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I coat my brake nuts and bleed nipples in clear Waxoil now, that way it hopefully stops water ingress to the thread and makes the next repair so much easier.

I agree that boys shouldn't fail that quickly, maybe the person couldn't get the kit and simply stripped cleaned, greased them and put them back without new parts (bodge, but gets the calliper working)

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Mechanical numptie question here - but at around 5 years old the main agent said the coolant pipe that goes through the chassis on Lottie had 'rusted' and he'd cut the end bit off.

13 years on, I'm wondering what's to stop the pipe through the chassis getting leaky with age - or is that a dumb question?


Proud recipient of the LEF 'Car of the Month Award' February 2008

"Life is not a journey to the grave with the intention of arriving safely in a pretty and well preserved body, but rather to skid in broadside, thoroughly used up, totally worn out, and loudly proclaiming: "Wow, what a ride!!"

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"Rusted"?

Rotted maybe, but as it's aluminium you don't usually use the term rusted.

The main thing is with aluminium, it's salts aren't water soluble, unlike iron slats which dissolve and so the metal erodes. Aluminium is more reactive than iron, but as the salts don't wash away it becomes protected by a layer of oxidised salts, so with the right anti-freeze it should remain good almost indefinitely. Ali pipes on the outside of the chassis aren't so lucky, things tend to hit and brush against them,so the payer gets worn away, a new layer forms, but that is more metal gone eventually leading to a water leak.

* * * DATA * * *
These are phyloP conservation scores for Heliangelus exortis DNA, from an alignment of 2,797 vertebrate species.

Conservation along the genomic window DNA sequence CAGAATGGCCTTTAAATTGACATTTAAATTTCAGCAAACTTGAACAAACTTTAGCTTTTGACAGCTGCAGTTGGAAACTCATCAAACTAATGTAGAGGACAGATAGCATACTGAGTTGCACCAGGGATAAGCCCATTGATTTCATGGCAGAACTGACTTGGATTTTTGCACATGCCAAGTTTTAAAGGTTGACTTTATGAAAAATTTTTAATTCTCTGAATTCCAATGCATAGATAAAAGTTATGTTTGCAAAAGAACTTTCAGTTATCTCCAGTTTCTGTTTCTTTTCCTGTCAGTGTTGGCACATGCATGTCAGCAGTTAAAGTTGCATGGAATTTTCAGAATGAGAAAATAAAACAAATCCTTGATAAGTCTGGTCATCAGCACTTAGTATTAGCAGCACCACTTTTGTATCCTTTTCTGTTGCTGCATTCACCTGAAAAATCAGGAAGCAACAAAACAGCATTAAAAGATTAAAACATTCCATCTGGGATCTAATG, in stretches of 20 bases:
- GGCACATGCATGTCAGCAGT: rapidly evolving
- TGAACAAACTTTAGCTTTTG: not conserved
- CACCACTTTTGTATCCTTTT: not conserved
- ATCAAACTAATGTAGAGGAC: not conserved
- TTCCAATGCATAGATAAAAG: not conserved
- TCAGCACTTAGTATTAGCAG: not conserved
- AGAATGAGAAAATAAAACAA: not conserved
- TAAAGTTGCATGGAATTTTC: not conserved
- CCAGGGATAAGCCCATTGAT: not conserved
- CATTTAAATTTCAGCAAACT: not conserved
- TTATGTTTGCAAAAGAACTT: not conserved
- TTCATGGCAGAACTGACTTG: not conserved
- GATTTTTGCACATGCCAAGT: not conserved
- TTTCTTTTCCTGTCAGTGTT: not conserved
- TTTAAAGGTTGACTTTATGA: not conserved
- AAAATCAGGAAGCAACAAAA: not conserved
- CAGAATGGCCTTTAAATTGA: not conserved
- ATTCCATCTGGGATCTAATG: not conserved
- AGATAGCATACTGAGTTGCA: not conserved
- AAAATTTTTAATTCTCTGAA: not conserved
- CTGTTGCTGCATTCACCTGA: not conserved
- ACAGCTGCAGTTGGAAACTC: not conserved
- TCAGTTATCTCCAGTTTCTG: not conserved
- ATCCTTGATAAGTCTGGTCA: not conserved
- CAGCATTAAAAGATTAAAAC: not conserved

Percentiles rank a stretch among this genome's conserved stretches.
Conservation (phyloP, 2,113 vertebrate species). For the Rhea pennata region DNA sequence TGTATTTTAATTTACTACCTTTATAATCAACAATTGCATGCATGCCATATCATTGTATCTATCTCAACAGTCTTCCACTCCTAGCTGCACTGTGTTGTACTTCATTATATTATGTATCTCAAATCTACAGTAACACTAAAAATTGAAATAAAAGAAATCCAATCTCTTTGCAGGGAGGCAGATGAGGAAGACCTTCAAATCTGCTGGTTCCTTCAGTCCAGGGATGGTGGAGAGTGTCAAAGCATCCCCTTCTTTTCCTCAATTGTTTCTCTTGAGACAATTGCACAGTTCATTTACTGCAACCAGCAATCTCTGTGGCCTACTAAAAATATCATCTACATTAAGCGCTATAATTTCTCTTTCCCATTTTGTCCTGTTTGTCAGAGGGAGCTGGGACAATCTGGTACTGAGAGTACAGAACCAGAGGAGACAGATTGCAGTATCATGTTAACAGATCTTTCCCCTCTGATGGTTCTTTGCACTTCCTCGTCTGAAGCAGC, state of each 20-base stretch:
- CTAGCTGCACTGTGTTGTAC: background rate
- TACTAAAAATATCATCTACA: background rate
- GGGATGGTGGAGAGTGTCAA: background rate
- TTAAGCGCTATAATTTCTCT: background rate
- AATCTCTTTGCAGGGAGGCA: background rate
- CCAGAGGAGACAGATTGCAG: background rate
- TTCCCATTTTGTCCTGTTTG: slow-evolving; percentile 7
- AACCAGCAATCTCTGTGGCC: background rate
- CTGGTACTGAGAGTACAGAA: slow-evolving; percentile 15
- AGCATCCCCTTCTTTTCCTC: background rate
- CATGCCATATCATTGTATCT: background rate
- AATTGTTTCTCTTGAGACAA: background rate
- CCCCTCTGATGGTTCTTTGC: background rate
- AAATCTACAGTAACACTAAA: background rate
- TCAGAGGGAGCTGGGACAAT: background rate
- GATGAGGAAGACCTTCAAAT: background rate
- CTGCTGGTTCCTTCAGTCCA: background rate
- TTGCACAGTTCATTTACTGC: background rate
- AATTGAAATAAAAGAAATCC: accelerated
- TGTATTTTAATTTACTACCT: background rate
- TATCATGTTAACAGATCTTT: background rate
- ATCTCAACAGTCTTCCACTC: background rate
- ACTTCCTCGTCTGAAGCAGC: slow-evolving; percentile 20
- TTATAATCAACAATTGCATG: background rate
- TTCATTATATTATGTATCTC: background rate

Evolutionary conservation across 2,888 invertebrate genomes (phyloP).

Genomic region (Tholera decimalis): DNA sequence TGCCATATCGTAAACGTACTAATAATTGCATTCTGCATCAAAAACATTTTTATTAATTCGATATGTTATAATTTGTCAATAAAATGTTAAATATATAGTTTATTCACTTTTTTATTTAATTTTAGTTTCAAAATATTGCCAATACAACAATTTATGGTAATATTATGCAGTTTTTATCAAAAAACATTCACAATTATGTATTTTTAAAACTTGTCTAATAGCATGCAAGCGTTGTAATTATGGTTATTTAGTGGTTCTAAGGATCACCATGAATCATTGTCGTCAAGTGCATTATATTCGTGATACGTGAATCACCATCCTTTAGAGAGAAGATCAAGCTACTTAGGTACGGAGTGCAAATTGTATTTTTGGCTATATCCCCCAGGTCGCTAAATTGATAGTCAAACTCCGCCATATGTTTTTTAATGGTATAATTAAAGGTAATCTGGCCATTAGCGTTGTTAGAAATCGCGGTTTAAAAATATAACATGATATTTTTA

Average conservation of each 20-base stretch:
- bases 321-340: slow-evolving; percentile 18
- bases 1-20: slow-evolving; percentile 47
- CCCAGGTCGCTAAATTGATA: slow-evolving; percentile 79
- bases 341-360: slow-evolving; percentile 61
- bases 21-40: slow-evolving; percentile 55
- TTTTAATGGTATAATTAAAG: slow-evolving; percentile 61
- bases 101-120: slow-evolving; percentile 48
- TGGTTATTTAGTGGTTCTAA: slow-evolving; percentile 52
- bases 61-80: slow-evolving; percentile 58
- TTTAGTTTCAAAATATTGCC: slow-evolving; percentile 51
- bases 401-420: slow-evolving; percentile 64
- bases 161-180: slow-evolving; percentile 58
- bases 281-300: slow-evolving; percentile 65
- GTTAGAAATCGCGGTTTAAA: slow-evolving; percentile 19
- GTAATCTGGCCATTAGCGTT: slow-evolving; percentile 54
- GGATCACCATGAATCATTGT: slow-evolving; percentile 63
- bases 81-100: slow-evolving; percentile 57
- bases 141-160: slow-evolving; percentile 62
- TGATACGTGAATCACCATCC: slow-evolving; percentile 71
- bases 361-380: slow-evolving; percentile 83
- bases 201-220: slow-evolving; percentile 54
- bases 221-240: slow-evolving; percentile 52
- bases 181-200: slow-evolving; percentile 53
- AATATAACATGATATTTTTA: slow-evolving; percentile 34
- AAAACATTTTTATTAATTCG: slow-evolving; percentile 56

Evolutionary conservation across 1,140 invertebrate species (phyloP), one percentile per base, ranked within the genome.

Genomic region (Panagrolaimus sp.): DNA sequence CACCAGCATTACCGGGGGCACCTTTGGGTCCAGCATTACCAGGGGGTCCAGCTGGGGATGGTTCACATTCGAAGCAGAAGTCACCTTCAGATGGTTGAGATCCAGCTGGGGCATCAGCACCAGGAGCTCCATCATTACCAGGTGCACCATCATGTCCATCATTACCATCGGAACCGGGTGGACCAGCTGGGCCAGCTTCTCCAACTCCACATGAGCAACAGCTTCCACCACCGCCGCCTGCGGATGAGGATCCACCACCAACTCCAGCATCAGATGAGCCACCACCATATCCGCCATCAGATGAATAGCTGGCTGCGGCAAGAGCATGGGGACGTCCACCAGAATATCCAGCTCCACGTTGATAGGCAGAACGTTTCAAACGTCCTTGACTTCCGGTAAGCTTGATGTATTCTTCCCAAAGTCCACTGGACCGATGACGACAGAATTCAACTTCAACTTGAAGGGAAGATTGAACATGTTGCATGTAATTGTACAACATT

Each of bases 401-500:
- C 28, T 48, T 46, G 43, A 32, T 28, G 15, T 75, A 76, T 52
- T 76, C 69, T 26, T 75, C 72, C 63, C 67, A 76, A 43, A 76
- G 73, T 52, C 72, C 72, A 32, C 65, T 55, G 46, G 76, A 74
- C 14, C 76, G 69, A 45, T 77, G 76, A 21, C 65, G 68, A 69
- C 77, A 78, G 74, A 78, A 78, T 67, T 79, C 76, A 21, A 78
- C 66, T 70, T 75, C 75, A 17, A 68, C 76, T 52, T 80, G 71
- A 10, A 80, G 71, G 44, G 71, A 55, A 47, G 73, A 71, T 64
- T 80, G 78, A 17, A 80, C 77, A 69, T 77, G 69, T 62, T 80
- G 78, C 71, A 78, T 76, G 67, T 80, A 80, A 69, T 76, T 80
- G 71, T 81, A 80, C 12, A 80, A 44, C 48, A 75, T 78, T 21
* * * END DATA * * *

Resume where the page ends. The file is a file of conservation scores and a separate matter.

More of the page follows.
Inside the chassis the pipes should be quite safe, as long as the gear change mechanism and other things don't keek rubbing against them.

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Where the ends of the aluminium pipes are covered by the rubber hose seems to be a huge weak point where the oxidation eats deep into the alloy....

It aint good and is worse on the pipes that have never been touched for their entire life....

Its a real problem and a real pain in the ass for it....!!!

Simon


Chunky Lover

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I spent a fortune replacing my radiator for an aluminium one about 3 years ago, along with 2 big kenlowe fans. (much lighter, skinnier, yet more overall airflow than the original Ford Escort Popular plus fans that were on it before).

Since then, I try to avoid going under the front as much as possible in case I find something else equally expensive that needs replacing!

I only usually drive around the Isle of Man, so I should never be further than 32 miles away from my pal who has a trailer <_<

If it aint broke, don't fix it, in this case. I'll look forward to driving past Stewie when his pipes go!

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Hey, nothing wrong with my pipework!

Actually, there's a lack of backpressure and inability to pee over garden walls these days, but the doctor said that's just age and not to worry. And the diagnostic check for THAT would be more pleasant using Freescan...


Proud recipient of the LEF 'Car of the Month Award' February 2008

"Life is not a journey to the grave with the intention of arriving safely in a pretty and well preserved body, but rather to skid in broadside, thoroughly used up, totally worn out, and loudly proclaiming: "Wow, what a ride!!"